Grant often disagreed with Johnson, and for the sake of the Union, although a reluctant candidate, he ran against him and won. His run for the Presidency was an act of duty rather than desire. He was unique in that he was propelled mainly by his interest in the preservation of the Union and not by personal, political ambition. He did not want the losses and accomplishments of the Civil War to be rescinded by a President who sought to remove the power of the Congress and reverse the gains achieved for the country, which were accomplished through great hardship, the loss of thousands and thousands of lives, coupled with thousands and thousands of casualties. He was motivated by the desire to make sure that those sacrifices should not have been in vain.
Equal opportunity for all was the foundation of his Presidency. In many parts of the South, the Confederacy, although vanquished, was not willing to give up its lifestyle. The Ku Klux Klan was allowed to run rampant, committing completely unjust acts of brutality and murder without penalty. Were it not for Grant’s intervention, sending in the army, they would have continued without check. He worked untiringly for people of color and Native American Indians. I was surprised to learn that Grant, a Republican, was so preoccupied with abolishing slavery. He spearheaded the effort to give equal rights to freed slaves and fair treatment to the American Indian. It was the Democrats who were largely against these practices. Without the Republicans, that equality and freedom might never have been granted, and the fight against slavery might not have succeeded.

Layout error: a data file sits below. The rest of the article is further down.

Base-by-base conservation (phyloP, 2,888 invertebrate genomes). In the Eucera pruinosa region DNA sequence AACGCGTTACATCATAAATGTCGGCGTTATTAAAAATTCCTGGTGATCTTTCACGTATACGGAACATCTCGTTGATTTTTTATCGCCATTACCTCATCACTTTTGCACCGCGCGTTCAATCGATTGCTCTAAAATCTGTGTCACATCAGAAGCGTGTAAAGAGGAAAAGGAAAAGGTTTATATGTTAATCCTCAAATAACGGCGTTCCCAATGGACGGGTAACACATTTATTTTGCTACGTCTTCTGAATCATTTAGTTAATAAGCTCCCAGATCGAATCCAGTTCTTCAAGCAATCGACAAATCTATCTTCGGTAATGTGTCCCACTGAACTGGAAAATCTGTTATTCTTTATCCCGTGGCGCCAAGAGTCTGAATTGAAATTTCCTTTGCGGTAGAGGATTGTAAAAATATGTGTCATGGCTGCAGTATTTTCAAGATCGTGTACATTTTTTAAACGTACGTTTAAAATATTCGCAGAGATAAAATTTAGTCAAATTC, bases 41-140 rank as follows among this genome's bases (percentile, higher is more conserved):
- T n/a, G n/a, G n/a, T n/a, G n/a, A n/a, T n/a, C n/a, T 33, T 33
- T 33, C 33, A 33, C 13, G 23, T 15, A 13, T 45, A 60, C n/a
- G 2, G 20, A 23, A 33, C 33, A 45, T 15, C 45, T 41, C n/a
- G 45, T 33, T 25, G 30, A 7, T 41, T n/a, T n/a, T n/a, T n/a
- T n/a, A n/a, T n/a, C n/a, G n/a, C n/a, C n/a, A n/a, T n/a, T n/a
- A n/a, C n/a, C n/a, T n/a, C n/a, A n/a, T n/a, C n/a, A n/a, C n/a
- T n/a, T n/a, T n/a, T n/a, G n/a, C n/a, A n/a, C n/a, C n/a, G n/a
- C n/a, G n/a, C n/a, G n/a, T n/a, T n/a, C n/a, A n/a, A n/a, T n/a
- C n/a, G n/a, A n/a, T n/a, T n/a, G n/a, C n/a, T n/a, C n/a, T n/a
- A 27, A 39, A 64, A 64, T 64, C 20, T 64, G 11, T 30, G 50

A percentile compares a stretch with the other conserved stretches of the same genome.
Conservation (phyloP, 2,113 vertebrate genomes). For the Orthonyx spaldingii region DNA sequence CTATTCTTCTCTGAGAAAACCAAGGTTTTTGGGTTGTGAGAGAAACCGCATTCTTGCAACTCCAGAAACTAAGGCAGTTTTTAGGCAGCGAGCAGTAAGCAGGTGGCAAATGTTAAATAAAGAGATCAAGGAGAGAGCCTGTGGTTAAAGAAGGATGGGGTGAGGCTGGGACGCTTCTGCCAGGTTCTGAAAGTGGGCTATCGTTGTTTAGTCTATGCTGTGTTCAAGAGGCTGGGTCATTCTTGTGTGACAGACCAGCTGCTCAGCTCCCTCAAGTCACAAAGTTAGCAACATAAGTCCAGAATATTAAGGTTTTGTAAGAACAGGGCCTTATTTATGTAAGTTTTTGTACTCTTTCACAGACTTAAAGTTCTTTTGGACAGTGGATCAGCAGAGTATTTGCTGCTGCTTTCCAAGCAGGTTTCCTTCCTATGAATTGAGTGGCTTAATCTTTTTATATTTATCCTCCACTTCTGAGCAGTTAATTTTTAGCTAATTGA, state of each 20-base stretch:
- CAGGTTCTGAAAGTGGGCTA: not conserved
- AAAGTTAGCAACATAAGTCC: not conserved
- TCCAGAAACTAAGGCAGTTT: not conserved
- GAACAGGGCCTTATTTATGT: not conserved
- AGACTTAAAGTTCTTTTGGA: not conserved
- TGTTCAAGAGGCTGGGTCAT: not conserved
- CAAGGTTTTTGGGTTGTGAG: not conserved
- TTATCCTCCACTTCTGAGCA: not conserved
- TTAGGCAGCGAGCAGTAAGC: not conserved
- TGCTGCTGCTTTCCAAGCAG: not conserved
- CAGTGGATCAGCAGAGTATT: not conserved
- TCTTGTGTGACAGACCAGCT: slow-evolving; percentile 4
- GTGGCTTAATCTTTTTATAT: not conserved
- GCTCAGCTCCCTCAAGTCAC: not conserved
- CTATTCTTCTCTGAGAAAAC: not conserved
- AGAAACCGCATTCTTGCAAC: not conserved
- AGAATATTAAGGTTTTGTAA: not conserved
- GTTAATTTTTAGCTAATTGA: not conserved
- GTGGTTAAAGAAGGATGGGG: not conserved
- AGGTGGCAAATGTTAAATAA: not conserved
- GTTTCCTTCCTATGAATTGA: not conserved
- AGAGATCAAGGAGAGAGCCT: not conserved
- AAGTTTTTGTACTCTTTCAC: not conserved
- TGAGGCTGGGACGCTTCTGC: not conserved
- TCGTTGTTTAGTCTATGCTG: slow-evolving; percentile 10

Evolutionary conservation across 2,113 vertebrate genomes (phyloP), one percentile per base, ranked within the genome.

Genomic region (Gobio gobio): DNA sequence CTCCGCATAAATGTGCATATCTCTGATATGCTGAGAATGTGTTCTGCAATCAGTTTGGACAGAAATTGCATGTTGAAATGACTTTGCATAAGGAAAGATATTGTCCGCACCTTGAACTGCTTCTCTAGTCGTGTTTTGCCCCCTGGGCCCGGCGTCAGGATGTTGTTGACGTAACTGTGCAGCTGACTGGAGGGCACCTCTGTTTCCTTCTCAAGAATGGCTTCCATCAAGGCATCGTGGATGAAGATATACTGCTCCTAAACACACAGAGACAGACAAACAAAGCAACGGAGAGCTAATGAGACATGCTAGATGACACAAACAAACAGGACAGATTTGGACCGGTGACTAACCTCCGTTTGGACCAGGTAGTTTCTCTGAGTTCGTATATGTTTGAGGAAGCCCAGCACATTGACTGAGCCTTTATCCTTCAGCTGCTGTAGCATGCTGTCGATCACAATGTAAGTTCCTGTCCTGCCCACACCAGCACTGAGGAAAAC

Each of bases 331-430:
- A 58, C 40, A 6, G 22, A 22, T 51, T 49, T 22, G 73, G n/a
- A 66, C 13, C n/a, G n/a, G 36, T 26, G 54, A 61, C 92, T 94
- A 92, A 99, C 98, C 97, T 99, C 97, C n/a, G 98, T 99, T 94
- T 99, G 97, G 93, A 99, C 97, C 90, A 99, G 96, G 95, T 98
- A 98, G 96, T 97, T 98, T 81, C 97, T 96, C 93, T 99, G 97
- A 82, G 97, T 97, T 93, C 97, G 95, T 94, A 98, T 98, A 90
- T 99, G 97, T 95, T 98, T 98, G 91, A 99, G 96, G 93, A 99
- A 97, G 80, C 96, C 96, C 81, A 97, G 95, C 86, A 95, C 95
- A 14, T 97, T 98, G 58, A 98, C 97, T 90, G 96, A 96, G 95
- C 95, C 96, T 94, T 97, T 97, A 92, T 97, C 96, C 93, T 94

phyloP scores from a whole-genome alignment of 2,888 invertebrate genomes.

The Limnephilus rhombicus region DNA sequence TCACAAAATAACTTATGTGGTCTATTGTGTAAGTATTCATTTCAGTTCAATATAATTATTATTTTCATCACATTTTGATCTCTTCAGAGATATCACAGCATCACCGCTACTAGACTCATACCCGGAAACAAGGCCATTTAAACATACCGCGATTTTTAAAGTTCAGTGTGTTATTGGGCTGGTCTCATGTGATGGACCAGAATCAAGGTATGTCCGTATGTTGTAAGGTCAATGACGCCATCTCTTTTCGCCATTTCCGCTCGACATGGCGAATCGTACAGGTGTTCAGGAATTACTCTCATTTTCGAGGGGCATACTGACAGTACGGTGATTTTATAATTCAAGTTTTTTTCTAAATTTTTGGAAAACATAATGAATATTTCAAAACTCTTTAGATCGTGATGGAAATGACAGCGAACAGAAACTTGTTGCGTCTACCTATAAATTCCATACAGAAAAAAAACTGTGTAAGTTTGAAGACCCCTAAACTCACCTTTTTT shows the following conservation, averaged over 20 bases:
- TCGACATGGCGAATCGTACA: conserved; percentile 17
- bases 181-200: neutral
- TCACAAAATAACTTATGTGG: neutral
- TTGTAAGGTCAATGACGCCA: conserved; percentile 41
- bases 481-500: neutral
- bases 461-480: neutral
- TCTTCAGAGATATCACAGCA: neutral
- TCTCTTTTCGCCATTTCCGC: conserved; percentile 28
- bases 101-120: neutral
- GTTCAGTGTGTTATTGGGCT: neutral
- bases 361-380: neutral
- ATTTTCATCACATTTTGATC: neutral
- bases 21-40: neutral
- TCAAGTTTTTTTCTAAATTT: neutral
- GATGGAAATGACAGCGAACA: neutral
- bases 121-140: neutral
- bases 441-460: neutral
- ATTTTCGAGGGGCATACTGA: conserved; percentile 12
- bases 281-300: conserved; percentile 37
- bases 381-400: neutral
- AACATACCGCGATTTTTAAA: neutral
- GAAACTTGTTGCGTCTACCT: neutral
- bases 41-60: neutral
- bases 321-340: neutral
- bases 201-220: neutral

I was also surprised to learn that during his career, despite his interest in equal rights for all, he singled out the Jews for punishment because of their control of cotton sales. These sales greatly enhanced the South’s ability to fight on and engage the North in battle. Grant made some pretty controversial anti-Semitic statements and issued some pretty anti-Semitic directives, some of which were reversed by Lincoln because they condemned a whole class of people. These people were even fighting for the cause of the Union. They were rulings that were not just against the peddlers, that he found irritating, because they controlled the cotton sales which funded the South. Although his purpose was motivated by the need to cut the South's capability to supply itself, so he could defeat them at Vicksburg, he later, when running for the presidency, disavowed the statements and apologized for making them. His behavior ever after was always to increase the rights of others and to support fair treatment for all, so I have to assume the stress of the war affected his sound judgment and was not representative of who he was or what he believed, as he so claimed.